I think I was fourth or fifth, but [Glenn] Coldenhoff and I got together and went down. We were dead last. That was a shame because I definitely could have gone 1-1. I was dead last and got back to fifth, like 20 seconds behind the leaders. I had so much pain. I almost could not hold onto my handlebars anymore. I just could not hold on and did not want to crash. I just managed to ride and close the lead back to 42. It is still a very long championship, but I prefer to be 42 points behind than 100.
If you could have wished for a moto then that first moto is what you would have wanted. Was there pain? Were you riding around and thinking that it was just insane? Once you got into race mode, were you just going through the motions?
It definitely hurt at one point, but it was less with the adrenaline. When I was riding alone, in those last few laps, I was like, “Dammit, it hurts!” I looked at the clock constantly and saw 2:40 [remaining in the moto] and was like, “I am going to really slow down this lap and save a lap.” I was really counting down the time, because it definitely hurt. Between the motos I could not lift my… Well, I cannot lift my arm up right now either. I was just like, “I don’t know if I can pull this off.” I did the sighting lap and just thought that I needed to bite my teeth for one more moto, then I would have seven days to recover. We managed to do that. I put myself in a bad position after the second turn, but if I could have signed for this result last week then I would have closed my eyes and just signed.
I know that you said that you did not feel pain whilst sat on the couch after Oss, it was just riding that was the problem. Do you feel pain stood here now?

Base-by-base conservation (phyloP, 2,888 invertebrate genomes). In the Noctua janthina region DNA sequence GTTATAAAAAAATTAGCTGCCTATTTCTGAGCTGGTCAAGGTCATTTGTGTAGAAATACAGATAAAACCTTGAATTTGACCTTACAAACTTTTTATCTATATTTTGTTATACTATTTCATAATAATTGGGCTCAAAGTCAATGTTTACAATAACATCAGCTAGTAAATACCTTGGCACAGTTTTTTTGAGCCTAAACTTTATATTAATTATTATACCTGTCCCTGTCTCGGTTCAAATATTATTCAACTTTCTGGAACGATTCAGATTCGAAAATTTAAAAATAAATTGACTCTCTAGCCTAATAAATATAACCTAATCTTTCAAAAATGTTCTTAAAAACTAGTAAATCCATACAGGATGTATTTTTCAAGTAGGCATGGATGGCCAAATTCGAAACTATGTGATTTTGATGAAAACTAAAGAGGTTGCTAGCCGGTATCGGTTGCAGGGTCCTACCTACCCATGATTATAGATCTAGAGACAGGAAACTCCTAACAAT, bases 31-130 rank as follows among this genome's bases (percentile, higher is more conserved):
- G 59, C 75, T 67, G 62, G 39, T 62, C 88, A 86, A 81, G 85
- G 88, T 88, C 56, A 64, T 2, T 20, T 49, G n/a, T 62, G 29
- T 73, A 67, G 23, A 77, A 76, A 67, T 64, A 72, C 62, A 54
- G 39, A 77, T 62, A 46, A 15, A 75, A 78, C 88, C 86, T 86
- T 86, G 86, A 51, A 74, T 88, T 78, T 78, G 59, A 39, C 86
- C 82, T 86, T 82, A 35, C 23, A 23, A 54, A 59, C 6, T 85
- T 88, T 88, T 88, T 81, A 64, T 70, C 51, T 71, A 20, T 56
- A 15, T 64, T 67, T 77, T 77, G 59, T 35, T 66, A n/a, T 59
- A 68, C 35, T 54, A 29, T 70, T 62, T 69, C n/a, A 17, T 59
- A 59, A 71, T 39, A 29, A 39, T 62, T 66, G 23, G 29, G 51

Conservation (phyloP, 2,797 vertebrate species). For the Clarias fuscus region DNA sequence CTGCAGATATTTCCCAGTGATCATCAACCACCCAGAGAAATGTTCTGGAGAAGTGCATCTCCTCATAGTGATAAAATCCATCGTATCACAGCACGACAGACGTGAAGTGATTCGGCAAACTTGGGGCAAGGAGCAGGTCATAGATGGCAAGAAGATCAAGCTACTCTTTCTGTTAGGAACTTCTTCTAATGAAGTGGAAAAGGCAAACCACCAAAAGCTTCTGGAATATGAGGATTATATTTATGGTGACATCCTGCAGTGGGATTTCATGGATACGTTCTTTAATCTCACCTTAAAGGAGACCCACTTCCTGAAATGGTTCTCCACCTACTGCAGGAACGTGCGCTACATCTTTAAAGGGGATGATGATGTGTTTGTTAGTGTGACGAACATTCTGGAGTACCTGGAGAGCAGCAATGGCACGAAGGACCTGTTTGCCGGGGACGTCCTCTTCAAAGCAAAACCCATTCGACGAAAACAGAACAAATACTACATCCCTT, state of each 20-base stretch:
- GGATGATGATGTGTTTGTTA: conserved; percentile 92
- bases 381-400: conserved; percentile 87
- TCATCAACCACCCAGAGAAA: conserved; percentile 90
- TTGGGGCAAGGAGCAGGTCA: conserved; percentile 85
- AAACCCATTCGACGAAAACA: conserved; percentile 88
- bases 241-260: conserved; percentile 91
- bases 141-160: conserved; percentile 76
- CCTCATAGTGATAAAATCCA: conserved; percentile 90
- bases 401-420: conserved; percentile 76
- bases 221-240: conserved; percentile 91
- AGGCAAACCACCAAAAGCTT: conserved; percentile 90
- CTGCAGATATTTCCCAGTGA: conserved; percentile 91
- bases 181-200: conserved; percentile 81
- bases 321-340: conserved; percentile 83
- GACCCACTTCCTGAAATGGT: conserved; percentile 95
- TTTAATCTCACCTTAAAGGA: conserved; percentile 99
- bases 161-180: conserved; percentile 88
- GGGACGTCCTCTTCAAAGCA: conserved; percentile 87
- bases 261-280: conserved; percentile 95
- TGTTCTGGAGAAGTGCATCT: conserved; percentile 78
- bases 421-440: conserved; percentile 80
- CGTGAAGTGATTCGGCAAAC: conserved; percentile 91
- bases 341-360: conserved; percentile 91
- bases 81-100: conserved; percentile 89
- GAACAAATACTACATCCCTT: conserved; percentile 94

No, I am not in pain right now. Do not ask me to do a push up though mate. When I am racing and get that impact, it really hurts. If I do not get a big impact, like a crash or guy jumping on my shoulder, then I am quite okay. I am not helping the healing process right now, but it will keep going.
Latvia is next weekend. I would presume that you are not going to ride at all this week, but would riding one day and keeping the shoulder warm be a good thing? I don’t know.
Yeah, but by the time that we go racing then it would be cold again. I hope to do a session on Friday to see if it has improved a bit. It is not so nice to ride with so many painkillers. I was on the line like [grunts]. I had to do it. I think that I will have to use some painkillers to get through the day in Latvia, but after that then we will have four weeks off. I can really heal up and start prepping myself for the second half of the season. We are six rounds in, but there are only 12 remaining. We should not lose many points.
Are you happy right now? It’s hard, because you would have signed on for this result. A 1-1 was possible though. It is a tough one to manage with your emotions, I guess.
Yeah, it is a pity. Sometimes you should be happy with what you get. I was sat down the hill at Loket with tears in my eyes almost like, “Damn. Another championship is gone.” Now we are back in the hunt. We are far off, 42 points, but a lot of things are possible with so many rounds to go.
Interview: Lewis Phillips | Lead Image: Ray Archer